It's possible to get to Boston
from where you are now, Dianne...with a lot of work and a good plan. You have a lot of time to cut from your marathons, but
it is possible.
To answer one of your questions, a runner can improve for up
to 10 years, regardless of the age at which s/he starts...(For an in
depth study of the why's and wherefore's of this, see http://www.krs.hia.no/-stephens/index.html which is an excellent website
for Masters...) Now, all this assumes that a runner trains consistently. If s/he is inconsistent (start/stop or with no plan)so
s/he is always restarting, the total period of improvement might be extended, but the eventual level reached might be lower.
think that progress is best achieved through a long term program that includes a balance of speedwork, endurance, strength,
and rest...that is, long runs and high mileage with speed training, hill training, weight training and scheduled rest periods.
And it should be based on a plan...and the longer term the plan, the better.
I think you should set out on a multi
year plan. I suggest the type of plan I like to follow...alternate marathon and 10k seasons. I prefer spring
10k and fall marathon programs, but the reverse works just as well. You can even fit three programs into a year with shorter
following the training cycles.
The point is that, although both 10k
and marathon programs include long runs and speedwork, they are very different. The marathon program emphasizes mileage and
AT speed training, while not ignoring speed and running economy. The 1ok program focuses more on faster speedwork (VO2max
and running economy training)since 10k's are run somewhat below AT, with somewhat less mileage. They complement each other.
The benefits of each feeds the other, which enables you to "stair-step" your way to higher levels.
This is simply taking the "hard-easy"
concept of training to a "macro level"...what's "hard" in a 10k program is "easy" in a marathon program, and vice versa. So,
both body and mind get an extended break from each form of stress while still being challenged by the other. I think this
is preferable to year round marathon training.
Concerning "rest." To make progress,
you have to challenge yourself to move to a higher level, then rest so your body can consolidate at the higher level. Rest
is an important part of any training program, and it should be planned. The best way to schedule rest is the
hard/easy approach...that doesn't mean just day-to-day or week-to-week. It also means season-by-season. Alternating 10k and
marathon seasons is the best way to build rest into a macro-plan. But, I like to go even beyond that. I suggest planning extended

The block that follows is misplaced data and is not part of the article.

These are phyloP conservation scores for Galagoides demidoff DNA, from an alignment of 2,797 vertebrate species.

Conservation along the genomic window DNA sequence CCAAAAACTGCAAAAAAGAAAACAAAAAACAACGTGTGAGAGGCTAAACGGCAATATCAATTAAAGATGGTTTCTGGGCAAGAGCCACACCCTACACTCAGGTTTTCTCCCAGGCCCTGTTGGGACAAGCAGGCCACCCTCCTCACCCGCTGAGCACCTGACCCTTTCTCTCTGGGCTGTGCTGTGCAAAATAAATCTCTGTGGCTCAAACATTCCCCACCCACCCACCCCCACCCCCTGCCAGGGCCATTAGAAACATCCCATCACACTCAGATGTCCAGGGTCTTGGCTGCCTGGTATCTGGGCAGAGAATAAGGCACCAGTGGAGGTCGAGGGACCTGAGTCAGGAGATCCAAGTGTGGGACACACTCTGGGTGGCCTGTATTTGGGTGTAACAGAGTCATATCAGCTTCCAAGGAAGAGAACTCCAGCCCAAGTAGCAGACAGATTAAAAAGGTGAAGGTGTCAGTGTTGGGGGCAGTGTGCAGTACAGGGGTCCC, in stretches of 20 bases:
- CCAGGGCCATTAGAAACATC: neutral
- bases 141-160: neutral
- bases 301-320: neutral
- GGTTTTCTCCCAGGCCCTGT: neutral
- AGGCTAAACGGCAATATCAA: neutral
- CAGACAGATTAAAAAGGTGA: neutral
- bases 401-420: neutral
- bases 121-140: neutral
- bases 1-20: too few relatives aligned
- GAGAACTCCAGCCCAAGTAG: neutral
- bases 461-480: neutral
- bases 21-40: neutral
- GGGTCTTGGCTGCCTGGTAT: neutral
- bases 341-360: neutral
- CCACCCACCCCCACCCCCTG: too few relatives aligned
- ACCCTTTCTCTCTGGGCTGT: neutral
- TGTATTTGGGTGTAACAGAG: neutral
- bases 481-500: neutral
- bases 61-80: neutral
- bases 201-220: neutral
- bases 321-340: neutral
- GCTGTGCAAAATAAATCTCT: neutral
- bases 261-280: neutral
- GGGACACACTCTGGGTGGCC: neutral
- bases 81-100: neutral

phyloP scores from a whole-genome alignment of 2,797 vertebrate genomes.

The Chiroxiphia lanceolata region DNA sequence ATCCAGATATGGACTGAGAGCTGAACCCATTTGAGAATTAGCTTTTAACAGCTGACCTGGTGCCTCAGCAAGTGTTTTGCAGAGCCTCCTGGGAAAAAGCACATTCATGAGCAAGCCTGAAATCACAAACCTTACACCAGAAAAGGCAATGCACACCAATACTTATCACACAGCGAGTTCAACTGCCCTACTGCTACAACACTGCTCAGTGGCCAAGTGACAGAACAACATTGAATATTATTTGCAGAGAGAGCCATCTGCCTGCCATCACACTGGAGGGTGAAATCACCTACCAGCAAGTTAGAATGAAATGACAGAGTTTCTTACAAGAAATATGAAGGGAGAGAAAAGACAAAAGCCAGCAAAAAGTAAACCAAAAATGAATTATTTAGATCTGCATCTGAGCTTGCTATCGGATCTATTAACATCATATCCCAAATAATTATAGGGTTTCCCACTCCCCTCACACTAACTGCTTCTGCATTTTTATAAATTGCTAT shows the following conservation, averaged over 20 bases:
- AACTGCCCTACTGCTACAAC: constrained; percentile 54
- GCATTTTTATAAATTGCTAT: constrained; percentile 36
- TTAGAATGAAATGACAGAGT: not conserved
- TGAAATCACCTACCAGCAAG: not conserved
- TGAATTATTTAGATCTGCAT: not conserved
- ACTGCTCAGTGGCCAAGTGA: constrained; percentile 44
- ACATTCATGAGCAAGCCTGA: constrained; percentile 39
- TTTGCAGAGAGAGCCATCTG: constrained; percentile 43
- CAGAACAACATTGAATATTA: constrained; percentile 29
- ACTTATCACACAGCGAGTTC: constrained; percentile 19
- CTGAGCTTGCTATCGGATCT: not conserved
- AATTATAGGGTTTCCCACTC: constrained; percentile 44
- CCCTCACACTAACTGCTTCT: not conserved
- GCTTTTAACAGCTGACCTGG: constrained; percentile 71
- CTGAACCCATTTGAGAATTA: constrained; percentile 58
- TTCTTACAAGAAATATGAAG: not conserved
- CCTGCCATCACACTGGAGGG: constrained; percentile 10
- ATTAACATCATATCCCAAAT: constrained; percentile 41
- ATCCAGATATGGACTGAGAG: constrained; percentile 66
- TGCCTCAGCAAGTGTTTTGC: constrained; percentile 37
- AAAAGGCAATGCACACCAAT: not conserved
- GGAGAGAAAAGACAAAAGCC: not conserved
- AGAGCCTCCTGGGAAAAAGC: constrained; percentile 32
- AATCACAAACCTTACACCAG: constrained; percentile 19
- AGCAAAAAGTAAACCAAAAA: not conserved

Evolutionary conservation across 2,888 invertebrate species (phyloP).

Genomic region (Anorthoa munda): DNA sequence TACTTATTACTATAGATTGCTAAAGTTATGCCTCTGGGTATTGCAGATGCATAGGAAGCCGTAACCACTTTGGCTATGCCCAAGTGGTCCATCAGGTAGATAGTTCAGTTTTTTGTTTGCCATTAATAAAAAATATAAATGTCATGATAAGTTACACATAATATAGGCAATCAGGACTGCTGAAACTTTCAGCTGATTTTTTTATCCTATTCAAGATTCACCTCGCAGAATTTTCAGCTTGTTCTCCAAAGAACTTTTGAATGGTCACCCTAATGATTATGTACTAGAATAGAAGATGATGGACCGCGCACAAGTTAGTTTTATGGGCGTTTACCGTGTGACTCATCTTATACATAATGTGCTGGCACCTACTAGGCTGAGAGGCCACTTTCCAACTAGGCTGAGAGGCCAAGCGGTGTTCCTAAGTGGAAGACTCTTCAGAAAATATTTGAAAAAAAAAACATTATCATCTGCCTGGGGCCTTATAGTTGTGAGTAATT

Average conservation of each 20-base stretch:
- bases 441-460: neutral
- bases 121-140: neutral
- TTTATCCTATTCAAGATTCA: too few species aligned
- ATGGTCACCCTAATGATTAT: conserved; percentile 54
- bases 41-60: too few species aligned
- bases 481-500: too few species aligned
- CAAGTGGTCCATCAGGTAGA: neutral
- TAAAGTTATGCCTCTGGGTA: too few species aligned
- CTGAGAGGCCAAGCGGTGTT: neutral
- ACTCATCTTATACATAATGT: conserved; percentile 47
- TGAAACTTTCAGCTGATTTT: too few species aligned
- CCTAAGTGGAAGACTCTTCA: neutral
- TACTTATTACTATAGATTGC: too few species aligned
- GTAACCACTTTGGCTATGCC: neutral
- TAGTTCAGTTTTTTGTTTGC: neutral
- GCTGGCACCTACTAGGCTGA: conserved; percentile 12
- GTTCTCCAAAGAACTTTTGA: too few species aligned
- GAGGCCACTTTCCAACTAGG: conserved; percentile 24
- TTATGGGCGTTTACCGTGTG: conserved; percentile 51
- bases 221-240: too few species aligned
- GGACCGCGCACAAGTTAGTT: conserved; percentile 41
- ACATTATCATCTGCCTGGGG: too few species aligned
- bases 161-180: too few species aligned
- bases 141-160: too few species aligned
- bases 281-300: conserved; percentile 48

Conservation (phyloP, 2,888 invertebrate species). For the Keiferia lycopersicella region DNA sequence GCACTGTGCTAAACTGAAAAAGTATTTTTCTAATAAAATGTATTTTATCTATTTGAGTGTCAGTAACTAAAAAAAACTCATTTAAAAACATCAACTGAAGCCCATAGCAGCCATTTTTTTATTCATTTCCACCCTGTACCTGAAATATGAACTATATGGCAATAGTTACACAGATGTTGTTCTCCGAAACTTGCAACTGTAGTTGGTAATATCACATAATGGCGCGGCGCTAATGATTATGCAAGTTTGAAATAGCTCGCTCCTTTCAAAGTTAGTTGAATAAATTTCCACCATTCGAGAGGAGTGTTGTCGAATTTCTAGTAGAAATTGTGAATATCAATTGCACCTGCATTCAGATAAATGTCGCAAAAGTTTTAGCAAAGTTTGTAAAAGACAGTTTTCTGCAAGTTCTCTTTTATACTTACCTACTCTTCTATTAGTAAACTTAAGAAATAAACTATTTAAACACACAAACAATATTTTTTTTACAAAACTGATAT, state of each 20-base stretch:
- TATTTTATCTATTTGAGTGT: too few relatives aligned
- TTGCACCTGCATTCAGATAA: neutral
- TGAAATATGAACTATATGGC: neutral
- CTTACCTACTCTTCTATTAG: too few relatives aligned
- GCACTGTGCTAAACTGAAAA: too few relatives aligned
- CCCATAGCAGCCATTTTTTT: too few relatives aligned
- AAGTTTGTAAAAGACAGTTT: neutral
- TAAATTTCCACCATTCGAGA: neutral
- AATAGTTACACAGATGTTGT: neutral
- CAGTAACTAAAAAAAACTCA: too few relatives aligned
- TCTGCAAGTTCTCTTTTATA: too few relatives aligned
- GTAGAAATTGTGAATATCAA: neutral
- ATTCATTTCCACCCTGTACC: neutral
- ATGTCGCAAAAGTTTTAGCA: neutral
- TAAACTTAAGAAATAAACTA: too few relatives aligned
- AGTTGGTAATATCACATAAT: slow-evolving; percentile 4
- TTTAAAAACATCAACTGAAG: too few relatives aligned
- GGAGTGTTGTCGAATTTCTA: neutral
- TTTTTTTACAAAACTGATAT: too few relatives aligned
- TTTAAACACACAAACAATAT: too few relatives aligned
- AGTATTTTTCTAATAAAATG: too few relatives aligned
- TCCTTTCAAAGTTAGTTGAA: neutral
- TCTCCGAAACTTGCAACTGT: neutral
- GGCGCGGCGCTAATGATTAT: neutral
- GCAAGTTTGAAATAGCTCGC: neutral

rest periods between the seasons. Specifically, 2-4 weeks of R&R between each 10k and marathon season. These breaks don't
mean no running, but they do mean a big cut in mileage, no hard runs or racing, no long runs, etc. These are the times you
recharge your batteries for the next 4-6 month "mini-cycle" within the macro cycle. This is even the time to treat yourself
to a big banana split, holiday dinner, or New Year's Eve party...great for mental recovery. :)
One simple way to go about your quest
is to get a copy of Bob Glover's book, "The Competitive Runner's Handbook" which is written for runners of all levels who
want to improve. Especially study the 10k and marathon chapters. Choose the level of training schedule that best defines where
you are now. Then start a long term plan to run each of the 2 programs every year, starting at your current level and increasing
the level each year based on the progress you make. You just might find yourself qualifying for Boston in 2-3 years.
Sorry about rambling on. I guess my basic messages are:
You have a chance to get where you want to go.
It will take what I used to talk about on these forums a lot...the 3 P's of running: Patience, Perseverance, and a Plan.
It will also take a lot of hard work and a little luck in avoiding injuries.
you were looking for someone to tell you that you could qualify for Boston
with your next marathon, I'm afraid I can't do that. 4:34 to 3:50 is a big jump. It isn't impossible to do that but it is
highly unlikely, unless you were really sandbagging on your previous marathons. I do think that 2-4 years is a more reasonable